The theme of God’s salvation, and find it ever new.
Set free from present sorrow, we cheerfully can say,
Let the unknown tomorrow bring with it what it may.

It can bring with it nothing but He will bear us through;
Who gives the lilies clothing will clothe His people, too;
Beneath the spreading heavens, no creature but is fed;
And He Who feeds the ravens will give His children bread.

Though vine nor fig tree neither their wonted fruit should bear,
Though all the field should wither, nor flocks nor herds be there;
Yet God the same abiding, His praise shall tune my voice,
For while in Him confiding, I cannot but rejoice.

Even seems to add gently to our contemplation of the Transfiguration, which we celebrate this Sunday, 6 August, while also harking back to our Advent study of Habakkuk. For a further meditation on the hymn and Cowper’s life, see ‘Sometimes a Light Surprises: The Treasured Gift of a Troubled Soul’ by Paxson Jeancake (there’s a name!) from The Gospel Coalition website from 26 October 2011. It’s #667 in our hymn book.

Posted in Hymns, Transfiguration, William Cowper | Comments Off

Requiescat in Pace: Irina Ratushinskaya, 1954-2017

20170803-000018.jpgPhoto from an obituary in The Guardian, 9 July 2017

…the poem to which I refer most often when I am writing or speaking about the global persecution of Christians is one that Ratushinskaya wrote the day after she was freed from labor camp. It is a poem I use to inspire myself and others to pray for those who are persecuted for their faith. The poet’s early release came as part of the negotiations for the summit between Presidents Reagan and Gorbachev in Reykjavik, on October 9, 1986. The next day she wrote this:

Believe me, it was often thus:
In solitary cells, on winter nights
A sudden sense of joy and warmth
And a resounding note of love.
And then, unsleeping, I would know
A-huddle by an icy wall:
Someone is thinking of me now,
Petitioning the Lord for me.
My dear ones, thank you all
Who did not falter, who believed in us!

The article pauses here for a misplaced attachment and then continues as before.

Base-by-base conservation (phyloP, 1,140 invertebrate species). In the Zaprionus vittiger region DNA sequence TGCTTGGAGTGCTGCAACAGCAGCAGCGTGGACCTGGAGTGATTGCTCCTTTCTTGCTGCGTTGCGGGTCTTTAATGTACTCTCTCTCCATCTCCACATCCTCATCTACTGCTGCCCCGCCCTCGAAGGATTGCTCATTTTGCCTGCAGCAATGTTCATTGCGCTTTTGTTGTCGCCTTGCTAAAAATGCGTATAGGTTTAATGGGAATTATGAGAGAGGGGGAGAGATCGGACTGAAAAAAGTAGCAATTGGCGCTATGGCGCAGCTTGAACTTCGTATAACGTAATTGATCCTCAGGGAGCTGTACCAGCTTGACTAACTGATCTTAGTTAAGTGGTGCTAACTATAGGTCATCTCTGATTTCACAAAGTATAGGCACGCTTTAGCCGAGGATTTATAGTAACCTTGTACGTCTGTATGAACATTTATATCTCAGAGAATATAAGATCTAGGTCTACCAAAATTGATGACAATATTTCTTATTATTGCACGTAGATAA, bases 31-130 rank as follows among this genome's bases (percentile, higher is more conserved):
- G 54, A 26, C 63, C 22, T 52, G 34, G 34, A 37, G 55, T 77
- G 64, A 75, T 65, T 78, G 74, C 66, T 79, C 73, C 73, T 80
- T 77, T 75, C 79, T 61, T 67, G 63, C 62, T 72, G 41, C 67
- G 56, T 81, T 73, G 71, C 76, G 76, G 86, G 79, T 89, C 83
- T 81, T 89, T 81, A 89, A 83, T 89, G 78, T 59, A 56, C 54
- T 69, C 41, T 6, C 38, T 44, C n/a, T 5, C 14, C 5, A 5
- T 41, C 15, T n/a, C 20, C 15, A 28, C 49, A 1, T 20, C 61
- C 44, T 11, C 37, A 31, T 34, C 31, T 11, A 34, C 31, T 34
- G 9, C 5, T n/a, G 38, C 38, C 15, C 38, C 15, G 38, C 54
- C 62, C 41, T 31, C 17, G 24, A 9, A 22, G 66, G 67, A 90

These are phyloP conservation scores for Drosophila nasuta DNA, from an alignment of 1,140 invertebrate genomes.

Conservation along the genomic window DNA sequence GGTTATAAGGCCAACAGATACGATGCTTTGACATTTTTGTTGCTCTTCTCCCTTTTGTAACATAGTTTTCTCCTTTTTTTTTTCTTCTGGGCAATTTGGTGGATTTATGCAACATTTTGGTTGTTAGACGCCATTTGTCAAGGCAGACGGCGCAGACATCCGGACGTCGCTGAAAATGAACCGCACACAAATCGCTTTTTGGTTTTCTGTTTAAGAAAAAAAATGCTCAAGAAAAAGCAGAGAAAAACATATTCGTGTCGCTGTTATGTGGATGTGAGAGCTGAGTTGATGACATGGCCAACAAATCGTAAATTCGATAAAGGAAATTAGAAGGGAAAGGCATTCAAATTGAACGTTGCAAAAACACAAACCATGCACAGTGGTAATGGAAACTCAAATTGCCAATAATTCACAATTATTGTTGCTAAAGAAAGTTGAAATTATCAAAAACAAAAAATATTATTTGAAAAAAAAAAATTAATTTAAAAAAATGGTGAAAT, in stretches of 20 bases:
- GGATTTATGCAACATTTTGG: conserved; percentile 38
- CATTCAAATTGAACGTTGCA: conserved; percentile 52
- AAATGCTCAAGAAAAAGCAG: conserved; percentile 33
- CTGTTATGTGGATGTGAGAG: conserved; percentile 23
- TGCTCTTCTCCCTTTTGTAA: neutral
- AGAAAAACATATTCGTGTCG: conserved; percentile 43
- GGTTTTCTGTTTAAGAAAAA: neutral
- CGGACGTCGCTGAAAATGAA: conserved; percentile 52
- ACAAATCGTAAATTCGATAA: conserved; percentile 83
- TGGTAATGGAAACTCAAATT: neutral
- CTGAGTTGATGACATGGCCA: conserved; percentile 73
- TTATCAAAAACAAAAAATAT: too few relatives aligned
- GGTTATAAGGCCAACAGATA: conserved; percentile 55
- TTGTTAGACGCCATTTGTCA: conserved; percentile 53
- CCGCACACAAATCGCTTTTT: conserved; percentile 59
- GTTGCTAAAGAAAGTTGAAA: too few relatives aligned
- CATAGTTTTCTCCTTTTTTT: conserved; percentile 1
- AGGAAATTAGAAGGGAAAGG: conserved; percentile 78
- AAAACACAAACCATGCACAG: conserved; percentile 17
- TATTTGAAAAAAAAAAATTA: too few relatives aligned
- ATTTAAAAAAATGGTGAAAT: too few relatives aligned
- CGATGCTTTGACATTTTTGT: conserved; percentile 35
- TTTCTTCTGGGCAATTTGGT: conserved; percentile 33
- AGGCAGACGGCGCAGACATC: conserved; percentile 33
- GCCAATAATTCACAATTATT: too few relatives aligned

In the most fearful prison hour
We probably would not have passed
Through everything – from end to end,
Our heads held high, unbowed –
Without your valiant hearts
to light our path.
‘Believe me’
Irina Ratushinskaya
(Kiev, 10 Oct. 1986)

–an excerpt from Faith O’Donnell’s obituary for the lovely and courageous Ukrainian poet and Soviet dissident Irina Ratushinskaya, who died on 5 July 2017 at age 63 at ‘Irina Ratushinskaya: Poet of the Valiant Heart’, Juicy Ecumenism, 11 July 2017

What an impression Ratushinskaya’s beautiful and harrowing Grey Is the Colour of Hope about her seven years in a forced labor camp made on a young reference librarian at the University of Georgia in the late ’80s.

T/Y to Laurie+ for this tip.

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CT Article with an Intriguing Title: ‘Why Evangelism Requires Both Logic and Loveliness’

Holly Ordway, author of Not God’s Type: An Atheist Academic Lays Down Her Arms, a book worth reading (not least of which because Ordway is also a fencer and ponders what that means for her unfolding faith), writes in Christianity Today (24 July ’17) about why loveliness and beauty need to be part of sharing our faith in an excerpt from her new book Apologetics and the Christian Imagination: An Integrated Approach to Defending the Faith.

Architecture, art, music, and literature invite but do not impose. The skeptic is enabled to take a step inside, literally or figuratively, and to be involved in some way with this beauty. It may speak to the longings of his heart, or it may unsettle him and provoke him to questioning and wondering. If we have been able to offer real beauty, the one thing that we can say is that he will not leave the church, or close the book, entirely unchanged.

Of course, we must bear in mind that our Christian faith can never be reduced to a single knockout argument that will be convincing for all who hear it, or a single work of art that will be transformative for all who see it—nor should we wish for such a thing, for it would be tantamount to saying that we don’t need the Holy Spirit. It is the Holy Spirit who brings conviction. We plant and water; God gives the growth.

Worth reading!

Posted in Apologetics and Evangelism, Architecture, Beauty, Formation, Holy Longing, Imagination, The Inklings | Comments Off

World’s Greatest Petit Basset Griffon Vendéen on Our Website!

Wow, what hype! But it’s the beloved PBGV Max, being naturally ‘on trend’ with a polling site canine pic from last week’s [rather disastrous] UK election! He stands alongside one half of his world’s greatest ownership duo and St. Barnabas friend, The Very Reverend Bob Key, now part of the Archbishops’ Evangelism Task Group. Presumably the photographer is the other half of this dynamic duo, Daphne Key, also a great friend of St. Barnabas. In times like these, we need more of this kind of diversion!